As CEOs (at first Margulies’s clients for package design) became familiar with how package design worked, they delegated responsibility for it to product and marketing managers. After a while, package design showed up as a cost item on staff P&L statements, and budgets for package design got smaller.18 Many design companies eventually got out of the package design business because winning a client often came down to price. On the other hand there is a package design firm in the Midwest calling itself a “brand consultancy” that in 2006 was billing $40 million in fees.

Walter Landor, born in Germany (with an industrial design degree earned in London), formed what became Landor Associates in San Francisco, and started a column on package design in the Sept/Oct 1964 issue of this magazine. He once said, “Products are made in the factory, but brands are made in the mind.”19 In the 1970s (before computers), Landor’s fee for the redesign of the packaging for Kraft General Foods' Birds Eye brand of frozen foods, recommending aluminum foil and including mechanicals was a substantial $800,000.20 Today the fee would be $6,000–150,000 depending on the size of the design company and if research was involved, estimated Allan Adamson, managing director of Landor Associates in New York, and John Lister, partner and chairman, ListerButler, in conversations.

By the 1970s, corporate identity was L&M’s primary activity. It was J. Gordon Lippincott, Margulies' partner, who coined the term “corporate identity.”21 In 1977, Margulies wrote an article about corporate identity as a marketing tool in the Harvard Business Review22 (he always managed to arrange opportunities for his firm that others would kill for). In one of L&M's first identity assignments, the firm recommended deleting the “wax” from Johnson’s Wax when the company acquired other types of products. Margulies said, “Identity means the sum of all the ways a company chooses to identify itself to all its publics—the community, customers, employees, the press, present and potential stockholders, security analysts and investment bankers. Image, on the other hand, is the perception of the company by these publics.”23

Landor’s firm also moved into corporate identity as well as retail design, but remains a formidable leader in package design. The firm expanded internationally throughout the ’70s, ’80s and ’90s. L&M was the mother of many of its competitors in New York, as Landor was in San Francisco.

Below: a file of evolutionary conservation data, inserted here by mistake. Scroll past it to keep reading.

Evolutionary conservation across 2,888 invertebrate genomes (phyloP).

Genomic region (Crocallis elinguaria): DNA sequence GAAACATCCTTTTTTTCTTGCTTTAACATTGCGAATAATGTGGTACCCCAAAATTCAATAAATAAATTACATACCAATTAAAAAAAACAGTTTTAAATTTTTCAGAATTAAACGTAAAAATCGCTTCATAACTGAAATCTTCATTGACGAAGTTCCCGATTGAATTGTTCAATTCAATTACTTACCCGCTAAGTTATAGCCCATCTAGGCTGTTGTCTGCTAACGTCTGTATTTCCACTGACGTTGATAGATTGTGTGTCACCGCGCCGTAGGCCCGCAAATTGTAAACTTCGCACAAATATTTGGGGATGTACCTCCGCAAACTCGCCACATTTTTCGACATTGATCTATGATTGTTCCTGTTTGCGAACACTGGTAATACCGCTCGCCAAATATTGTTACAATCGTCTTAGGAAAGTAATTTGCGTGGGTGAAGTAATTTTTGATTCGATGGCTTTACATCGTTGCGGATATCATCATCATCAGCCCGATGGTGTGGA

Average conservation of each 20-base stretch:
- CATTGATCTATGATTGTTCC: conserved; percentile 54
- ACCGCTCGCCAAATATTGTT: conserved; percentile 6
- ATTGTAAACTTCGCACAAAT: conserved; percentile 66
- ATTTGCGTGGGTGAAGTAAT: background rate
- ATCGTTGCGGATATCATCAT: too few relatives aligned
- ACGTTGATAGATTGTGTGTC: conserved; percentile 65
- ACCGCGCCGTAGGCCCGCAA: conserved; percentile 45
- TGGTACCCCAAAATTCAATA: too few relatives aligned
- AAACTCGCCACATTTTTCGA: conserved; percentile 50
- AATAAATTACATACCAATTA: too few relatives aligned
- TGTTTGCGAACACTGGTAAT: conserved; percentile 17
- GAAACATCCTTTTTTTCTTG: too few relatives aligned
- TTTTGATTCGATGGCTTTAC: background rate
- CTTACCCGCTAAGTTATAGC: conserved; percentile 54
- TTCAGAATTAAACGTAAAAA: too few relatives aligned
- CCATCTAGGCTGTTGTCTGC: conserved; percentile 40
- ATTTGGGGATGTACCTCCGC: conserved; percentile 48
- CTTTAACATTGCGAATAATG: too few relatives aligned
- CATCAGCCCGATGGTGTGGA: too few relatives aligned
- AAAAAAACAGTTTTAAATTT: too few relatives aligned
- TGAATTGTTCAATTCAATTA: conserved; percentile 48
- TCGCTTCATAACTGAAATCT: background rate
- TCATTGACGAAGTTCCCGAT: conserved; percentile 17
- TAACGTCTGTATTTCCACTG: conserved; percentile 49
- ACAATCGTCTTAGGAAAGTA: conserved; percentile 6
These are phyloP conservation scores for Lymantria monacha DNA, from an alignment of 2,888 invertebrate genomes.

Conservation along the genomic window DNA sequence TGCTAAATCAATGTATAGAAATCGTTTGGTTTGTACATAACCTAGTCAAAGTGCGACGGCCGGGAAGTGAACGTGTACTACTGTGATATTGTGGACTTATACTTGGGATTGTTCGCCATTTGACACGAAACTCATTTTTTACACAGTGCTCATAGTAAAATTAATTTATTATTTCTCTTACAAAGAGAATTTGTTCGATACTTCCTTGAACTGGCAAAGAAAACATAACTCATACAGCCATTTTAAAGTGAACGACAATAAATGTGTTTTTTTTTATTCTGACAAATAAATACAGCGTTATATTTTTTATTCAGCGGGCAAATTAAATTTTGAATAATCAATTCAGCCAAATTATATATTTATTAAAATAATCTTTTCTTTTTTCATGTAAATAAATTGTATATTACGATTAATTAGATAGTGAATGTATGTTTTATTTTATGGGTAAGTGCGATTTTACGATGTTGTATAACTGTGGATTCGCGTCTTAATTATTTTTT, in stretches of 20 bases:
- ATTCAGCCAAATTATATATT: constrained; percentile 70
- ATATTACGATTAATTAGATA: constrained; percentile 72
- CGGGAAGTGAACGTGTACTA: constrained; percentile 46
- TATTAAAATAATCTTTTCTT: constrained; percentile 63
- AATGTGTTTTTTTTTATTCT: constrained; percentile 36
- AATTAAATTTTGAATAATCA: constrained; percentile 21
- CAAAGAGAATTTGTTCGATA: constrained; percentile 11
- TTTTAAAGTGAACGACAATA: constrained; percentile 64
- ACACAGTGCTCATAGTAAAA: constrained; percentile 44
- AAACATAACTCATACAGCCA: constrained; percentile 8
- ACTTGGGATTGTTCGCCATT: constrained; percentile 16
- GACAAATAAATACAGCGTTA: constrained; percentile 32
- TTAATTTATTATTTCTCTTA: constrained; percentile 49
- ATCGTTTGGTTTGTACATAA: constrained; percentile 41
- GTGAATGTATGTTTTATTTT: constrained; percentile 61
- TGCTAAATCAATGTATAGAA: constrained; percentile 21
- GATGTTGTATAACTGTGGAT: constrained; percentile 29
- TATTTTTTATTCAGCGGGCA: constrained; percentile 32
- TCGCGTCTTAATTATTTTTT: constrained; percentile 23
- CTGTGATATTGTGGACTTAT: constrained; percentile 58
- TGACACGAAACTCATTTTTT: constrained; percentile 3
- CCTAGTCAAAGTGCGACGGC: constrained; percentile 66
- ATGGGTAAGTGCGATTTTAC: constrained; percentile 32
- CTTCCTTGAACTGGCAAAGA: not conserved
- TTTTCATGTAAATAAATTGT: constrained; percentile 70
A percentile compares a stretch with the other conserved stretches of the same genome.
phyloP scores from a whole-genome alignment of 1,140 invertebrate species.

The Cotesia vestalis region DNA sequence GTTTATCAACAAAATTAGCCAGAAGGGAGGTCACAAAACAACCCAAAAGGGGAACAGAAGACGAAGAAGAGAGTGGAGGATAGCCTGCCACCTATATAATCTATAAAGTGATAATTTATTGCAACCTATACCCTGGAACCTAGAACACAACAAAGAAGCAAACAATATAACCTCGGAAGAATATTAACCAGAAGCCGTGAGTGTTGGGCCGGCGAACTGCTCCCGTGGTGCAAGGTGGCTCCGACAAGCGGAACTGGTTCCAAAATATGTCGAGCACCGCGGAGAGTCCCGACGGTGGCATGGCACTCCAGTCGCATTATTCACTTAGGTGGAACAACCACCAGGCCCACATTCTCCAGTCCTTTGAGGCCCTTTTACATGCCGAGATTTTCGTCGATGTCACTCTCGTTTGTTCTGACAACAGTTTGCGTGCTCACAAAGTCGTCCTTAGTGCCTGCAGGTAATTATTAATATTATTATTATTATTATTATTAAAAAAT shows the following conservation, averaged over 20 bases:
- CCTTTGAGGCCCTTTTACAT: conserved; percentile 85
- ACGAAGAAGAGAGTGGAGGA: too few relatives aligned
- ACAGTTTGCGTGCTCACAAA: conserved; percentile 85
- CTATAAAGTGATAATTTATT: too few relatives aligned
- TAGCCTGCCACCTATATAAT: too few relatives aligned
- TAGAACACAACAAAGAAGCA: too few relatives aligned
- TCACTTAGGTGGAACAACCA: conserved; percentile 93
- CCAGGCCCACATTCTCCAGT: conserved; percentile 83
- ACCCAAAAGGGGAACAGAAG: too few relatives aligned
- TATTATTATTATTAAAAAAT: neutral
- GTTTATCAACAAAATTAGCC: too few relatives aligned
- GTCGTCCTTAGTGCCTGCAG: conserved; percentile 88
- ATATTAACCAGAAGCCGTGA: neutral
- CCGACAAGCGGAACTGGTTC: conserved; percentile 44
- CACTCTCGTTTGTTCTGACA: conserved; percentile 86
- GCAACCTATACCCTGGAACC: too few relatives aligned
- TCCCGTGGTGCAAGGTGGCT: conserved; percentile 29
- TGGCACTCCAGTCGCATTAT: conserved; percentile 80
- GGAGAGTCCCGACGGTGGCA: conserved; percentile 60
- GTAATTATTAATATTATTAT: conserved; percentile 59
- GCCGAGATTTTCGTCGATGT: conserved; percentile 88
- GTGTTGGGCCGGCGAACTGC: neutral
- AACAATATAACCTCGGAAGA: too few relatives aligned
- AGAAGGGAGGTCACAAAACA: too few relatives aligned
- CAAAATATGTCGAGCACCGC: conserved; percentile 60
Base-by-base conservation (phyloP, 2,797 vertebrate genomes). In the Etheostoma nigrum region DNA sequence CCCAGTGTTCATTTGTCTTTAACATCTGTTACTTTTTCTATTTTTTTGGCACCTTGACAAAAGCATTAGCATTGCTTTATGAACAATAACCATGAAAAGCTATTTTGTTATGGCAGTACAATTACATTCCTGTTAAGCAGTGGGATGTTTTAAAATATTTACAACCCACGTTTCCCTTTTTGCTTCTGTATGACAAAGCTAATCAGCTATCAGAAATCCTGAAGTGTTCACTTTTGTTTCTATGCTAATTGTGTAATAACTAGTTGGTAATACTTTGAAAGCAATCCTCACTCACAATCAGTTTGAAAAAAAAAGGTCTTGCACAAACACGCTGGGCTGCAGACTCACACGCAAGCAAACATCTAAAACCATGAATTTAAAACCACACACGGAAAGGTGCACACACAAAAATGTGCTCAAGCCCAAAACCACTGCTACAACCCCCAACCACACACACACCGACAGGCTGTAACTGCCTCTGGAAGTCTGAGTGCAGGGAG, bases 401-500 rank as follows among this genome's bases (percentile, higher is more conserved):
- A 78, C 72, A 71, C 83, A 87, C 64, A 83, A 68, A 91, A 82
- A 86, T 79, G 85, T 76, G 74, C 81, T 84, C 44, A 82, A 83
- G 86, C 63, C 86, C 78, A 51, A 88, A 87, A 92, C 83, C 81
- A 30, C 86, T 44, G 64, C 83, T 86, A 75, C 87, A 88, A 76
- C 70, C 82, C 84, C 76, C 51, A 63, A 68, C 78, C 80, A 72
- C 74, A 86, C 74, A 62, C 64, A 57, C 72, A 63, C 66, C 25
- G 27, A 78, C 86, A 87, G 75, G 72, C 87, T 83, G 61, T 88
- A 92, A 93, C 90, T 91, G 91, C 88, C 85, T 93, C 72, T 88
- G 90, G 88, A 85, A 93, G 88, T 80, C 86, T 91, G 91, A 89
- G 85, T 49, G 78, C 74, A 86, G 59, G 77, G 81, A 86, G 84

Tony Spaeth in an Adweek article24 stated the many reasons companies commissioned corporate identity jobs that were essentially powerful marketing tools. Some were the result of mergers; others proclaimed, “We have arrived, pay attention”; some signaled the transformation of a domestic company into a multinational, dynamic diversified business; some strengthened a company whose reputation was waning; still others bought a “Let's take charge of our future” identity.

Corporate identity firms with strategic/business/marketing consultants on board or running the firm were able to charge higher fees than identity firms without them. This was one reason for hiring these people. Others were the depth they could bring to the pre-design research and discovery process of the identity business, and the ease of communication they had with business people on the client side who might otherwise have felt uncomfortable with spending so much on the process. Two founders of Anspach Grossman Portugal (AGP) had worked together at L&M and were both ex-McKinsey). Lister recalled that when pitching a big program, you did not use the word “design.”25

The identity business grew very quickly in the ’70s and ’80s. Elsie Maio described relationships with clients when she joined AGP from McKinsey in the mid '80s. “As a consultant, you had two decision makers to counsel, advise and persuade: the CEO and the chairman, if they indeed were not the same person. It was an ‘easy’ sell: They trusted our expertise. The communications design business has [over the years] become more business-like itself. As design has taken on greater ‘legitimacy’ and value in the C-Suite, it has presented a more sophisticated interpretation and application of communications design. In fact, often the employee audience, more seriously considered as stakeholders, [was and] is the primary focus for corporate design communications. Since the late ’80s/early ’90s, the pioneering rung of communications design/corporate identity firm entrepreneurs who defined the playing field cashed out, selling their firms to communications conglomerates; the field became more homogeneous, and standards became global and 'professionalized.’”

She continued, “In the late ’90s, clients woke up to the opportunity and eventually the necessity of presenting a cohesive image, as they globalized, both for cost effectiveness and impact. A greater sense of the cumulative effect of all communications-intentional and random-moved them to develop integrated marketing practices, which for big clients, such as IBM, meant communications design firms also helped them develop ways to organize themselves so they could manage those cohesive impressions. That added another strategic management competence to the communications design business. The design-driven business model had to expand to accommodate the smaller multipliers associated with the management consulting modules.